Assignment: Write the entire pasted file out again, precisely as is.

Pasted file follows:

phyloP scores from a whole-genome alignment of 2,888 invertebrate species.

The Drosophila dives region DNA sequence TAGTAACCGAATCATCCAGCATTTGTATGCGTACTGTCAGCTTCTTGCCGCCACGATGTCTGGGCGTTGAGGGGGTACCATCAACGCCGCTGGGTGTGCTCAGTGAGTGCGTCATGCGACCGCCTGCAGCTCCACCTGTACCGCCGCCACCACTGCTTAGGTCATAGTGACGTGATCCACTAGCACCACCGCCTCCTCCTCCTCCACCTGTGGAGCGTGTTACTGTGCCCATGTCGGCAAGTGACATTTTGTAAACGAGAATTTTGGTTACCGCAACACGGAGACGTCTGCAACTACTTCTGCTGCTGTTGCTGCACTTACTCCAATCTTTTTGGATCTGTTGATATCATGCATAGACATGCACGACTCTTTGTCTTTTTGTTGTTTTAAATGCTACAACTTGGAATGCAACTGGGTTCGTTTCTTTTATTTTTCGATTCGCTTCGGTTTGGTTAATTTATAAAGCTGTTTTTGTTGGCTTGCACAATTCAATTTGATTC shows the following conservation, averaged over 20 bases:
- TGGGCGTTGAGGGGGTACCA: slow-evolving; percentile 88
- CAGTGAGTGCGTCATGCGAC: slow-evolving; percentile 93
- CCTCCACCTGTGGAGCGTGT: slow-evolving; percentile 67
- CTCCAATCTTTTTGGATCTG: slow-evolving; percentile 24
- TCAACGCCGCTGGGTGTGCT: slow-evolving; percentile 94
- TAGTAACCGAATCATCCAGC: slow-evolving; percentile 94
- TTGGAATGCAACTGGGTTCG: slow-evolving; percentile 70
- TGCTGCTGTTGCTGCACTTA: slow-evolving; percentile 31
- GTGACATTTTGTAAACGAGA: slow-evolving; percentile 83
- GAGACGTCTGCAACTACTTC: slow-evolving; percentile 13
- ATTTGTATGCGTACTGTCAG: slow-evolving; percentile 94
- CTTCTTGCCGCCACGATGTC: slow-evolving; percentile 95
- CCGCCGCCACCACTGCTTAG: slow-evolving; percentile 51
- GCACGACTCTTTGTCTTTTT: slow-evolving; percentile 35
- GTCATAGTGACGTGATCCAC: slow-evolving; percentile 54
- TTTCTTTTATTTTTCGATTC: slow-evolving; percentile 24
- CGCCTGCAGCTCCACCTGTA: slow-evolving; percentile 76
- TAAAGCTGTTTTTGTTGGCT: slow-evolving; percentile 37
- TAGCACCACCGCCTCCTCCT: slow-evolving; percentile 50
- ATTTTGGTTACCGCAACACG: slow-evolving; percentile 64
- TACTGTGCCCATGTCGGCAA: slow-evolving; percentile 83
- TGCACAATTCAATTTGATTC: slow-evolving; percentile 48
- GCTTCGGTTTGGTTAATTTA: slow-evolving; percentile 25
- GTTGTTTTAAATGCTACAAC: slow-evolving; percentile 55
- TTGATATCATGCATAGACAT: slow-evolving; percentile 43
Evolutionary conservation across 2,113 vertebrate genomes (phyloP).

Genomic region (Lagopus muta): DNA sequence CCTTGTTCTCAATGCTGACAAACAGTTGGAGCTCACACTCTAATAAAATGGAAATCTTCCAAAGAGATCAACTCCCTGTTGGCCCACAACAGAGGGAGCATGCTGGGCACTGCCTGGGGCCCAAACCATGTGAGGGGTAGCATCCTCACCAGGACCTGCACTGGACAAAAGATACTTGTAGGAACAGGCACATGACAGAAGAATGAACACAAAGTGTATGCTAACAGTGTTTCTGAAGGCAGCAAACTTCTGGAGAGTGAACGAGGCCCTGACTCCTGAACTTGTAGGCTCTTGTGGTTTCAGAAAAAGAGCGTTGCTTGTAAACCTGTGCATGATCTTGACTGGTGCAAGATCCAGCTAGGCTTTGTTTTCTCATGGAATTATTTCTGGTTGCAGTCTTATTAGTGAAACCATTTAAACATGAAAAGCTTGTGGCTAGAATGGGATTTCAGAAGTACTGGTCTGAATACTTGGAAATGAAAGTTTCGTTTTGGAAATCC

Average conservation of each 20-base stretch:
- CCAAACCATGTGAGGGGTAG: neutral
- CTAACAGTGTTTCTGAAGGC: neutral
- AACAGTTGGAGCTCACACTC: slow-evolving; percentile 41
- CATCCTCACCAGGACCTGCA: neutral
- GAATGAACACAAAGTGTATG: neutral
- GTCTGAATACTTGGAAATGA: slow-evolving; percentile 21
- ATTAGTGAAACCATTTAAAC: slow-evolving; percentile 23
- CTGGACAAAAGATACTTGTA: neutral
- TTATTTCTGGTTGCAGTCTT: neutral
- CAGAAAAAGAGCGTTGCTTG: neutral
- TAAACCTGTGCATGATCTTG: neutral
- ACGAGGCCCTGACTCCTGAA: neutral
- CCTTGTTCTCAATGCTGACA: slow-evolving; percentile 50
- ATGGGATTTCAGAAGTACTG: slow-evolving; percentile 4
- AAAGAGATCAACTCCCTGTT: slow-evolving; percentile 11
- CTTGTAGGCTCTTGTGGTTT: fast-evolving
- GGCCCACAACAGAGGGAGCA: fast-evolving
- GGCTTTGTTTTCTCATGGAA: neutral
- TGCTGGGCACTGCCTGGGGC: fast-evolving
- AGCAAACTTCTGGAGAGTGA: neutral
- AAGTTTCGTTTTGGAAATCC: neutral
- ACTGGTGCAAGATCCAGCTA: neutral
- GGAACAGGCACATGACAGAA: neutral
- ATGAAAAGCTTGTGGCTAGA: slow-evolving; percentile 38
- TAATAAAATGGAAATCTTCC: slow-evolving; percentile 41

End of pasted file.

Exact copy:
phyloP scores from a whole-genome alignment of 2,888 invertebrate species.

The Drosophila dives region DNA sequence TAGTAACCGAATCATCCAGCATTTGTATGCGTACTGTCAGCTTCTTGCCGCCACGATGTCTGGGCGTTGAGGGGGTACCATCAACGCCGCTGGGTGTGCTCAGTGAGTGCGTCATGCGACCGCCTGCAGCTCCACCTGTACCGCCGCCACCACTGCTTAGGTCATAGTGACGTGATCCACTAGCACCACCGCCTCCTCCTCCTCCACCTGTGGAGCGTGTTACTGTGCCCATGTCGGCAAGTGACATTTTGTAAACGAGAATTTTGGTTACCGCAACACGGAGACGTCTGCAACTACTTCTGCTGCTGTTGCTGCACTTACTCCAATCTTTTTGGATCTGTTGATATCATGCATAGACATGCACGACTCTTTGTCTTTTTGTTGTTTTAAATGCTACAACTTGGAATGCAACTGGGTTCGTTTCTTTTATTTTTCGATTCGCTTCGGTTTGGTTAATTTATAAAGCTGTTTTTGTTGGCTTGCACAATTCAATTTGATTC shows the following conservation, averaged over 20 bases:
- TGGGCGTTGAGGGGGTACCA: slow-evolving; percentile 88
- CAGTGAGTGCGTCATGCGAC: slow-evolving; percentile 93
- CCTCCACCTGTGGAGCGTGT: slow-evolving; percentile 67
- CTCCAATCTTTTTGGATCTG: slow-evolving; percentile 24
- TCAACGCCGCTGGGTGTGCT: slow-evolving; percentile 94
- TAGTAACCGAATCATCCAGC: slow-evolving; percentile 94
- TTGGAATGCAACTGGGTTCG: slow-evolving; percentile 70
- TGCTGCTGTTGCTGCACTTA: slow-evolving; percentile 31
- GTGACATTTTGTAAACGAGA: slow-evolving; percentile 83
- GAGACGTCTGCAACTACTTC: slow-evolving; percentile 13
- ATTTGTATGCGTACTGTCAG: slow-evolving; percentile 94
- CTTCTTGCCGCCACGATGTC: slow-evolving; percentile 95
- CCGCCGCCACCACTGCTTAG: slow-evolving; percentile 51
- GCACGACTCTTTGTCTTTTT: slow-evolving; percentile 35
- GTCATAGTGACGTGATCCAC: slow-evolving; percentile 54
- TTTCTTTTATTTTTCGATTC: slow-evolving; percentile 24
- CGCCTGCAGCTCCACCTGTA: slow-evolving; percentile 76
- TAAAGCTGTTTTTGTTGGCT: slow-evolving; percentile 37
- TAGCACCACCGCCTCCTCCT: slow-evolving; percentile 50
- ATTTTGGTTACCGCAACACG: slow-evolving; percentile 64
- TACTGTGCCCATGTCGGCAA: slow-evolving; percentile 83
- TGCACAATTCAATTTGATTC: slow-evolving; percentile 48
- GCTTCGGTTTGGTTAATTTA: slow-evolving; percentile 25
- GTTGTTTTAAATGCTACAAC: slow-evolving; percentile 55
- TTGATATCATGCATAGACAT: slow-evolving; percentile 43
Evolutionary conservation across 2,113 vertebrate genomes (phyloP).

Genomic region (Lagopus muta): DNA sequence CCTTGTTCTCAATGCTGACAAACAGTTGGAGCTCACACTCTAATAAAATGGAAATCTTCCAAAGAGATCAACTCCCTGTTGGCCCACAACAGAGGGAGCATGCTGGGCACTGCCTGGGGCCCAAACCATGTGAGGGGTAGCATCCTCACCAGGACCTGCACTGGACAAAAGATACTTGTAGGAACAGGCACATGACAGAAGAATGAACACAAAGTGTATGCTAACAGTGTTTCTGAAGGCAGCAAACTTCTGGAGAGTGAACGAGGCCCTGACTCCTGAACTTGTAGGCTCTTGTGGTTTCAGAAAAAGAGCGTTGCTTGTAAACCTGTGCATGATCTTGACTGGTGCAAGATCCAGCTAGGCTTTGTTTTCTCATGGAATTATTTCTGGTTGCAGTCTTATTAGTGAAACCATTTAAACATGAAAAGCTTGTGGCTAGAATGGGATTTCAGAAGTACTGGTCTGAATACTTGGAAATGAAAGTTTCGTTTTGGAAATCC

Average conservation of each 20-base stretch:
- CCAAACCATGTGAGGGGTAG: neutral
- CTAACAGTGTTTCTGAAGGC: neutral
- AACAGTTGGAGCTCACACTC: slow-evolving; percentile 41
- CATCCTCACCAGGACCTGCA: neutral
- GAATGAACACAAAGTGTATG: neutral
- GTCTGAATACTTGGAAATGA: slow-evolving; percentile 21
- ATTAGTGAAACCATTTAAAC: slow-evolving; percentile 23
- CTGGACAAAAGATACTTGTA: neutral
- TTATTTCTGGTTGCAGTCTT: neutral
- CAGAAAAAGAGCGTTGCTTG: neutral
- TAAACCTGTGCATGATCTTG: neutral
- ACGAGGCCCTGACTCCTGAA: neutral
- CCTTGTTCTCAATGCTGACA: slow-evolving; percentile 50
- ATGGGATTTCAGAAGTACTG: slow-evolving; percentile 4
- AAAGAGATCAACTCCCTGTT: slow-evolving; percentile 11
- CTTGTAGGCTCTTGTGGTTT: fast-evolving
- GGCCCACAACAGAGGGAGCA: fast-evolving
- GGCTTTGTTTTCTCATGGAA: neutral
- TGCTGGGCACTGCCTGGGGC: fast-evolving
- AGCAAACTTCTGGAGAGTGA: neutral
- AAGTTTCGTTTTGGAAATCC: neutral
- ACTGGTGCAAGATCCAGCTA: neutral
- GGAACAGGCACATGACAGAA: neutral
- ATGAAAAGCTTGTGGCTAGA: slow-evolving; percentile 38
- TAATAAAATGGAAATCTTCC: slow-evolving; percentile 41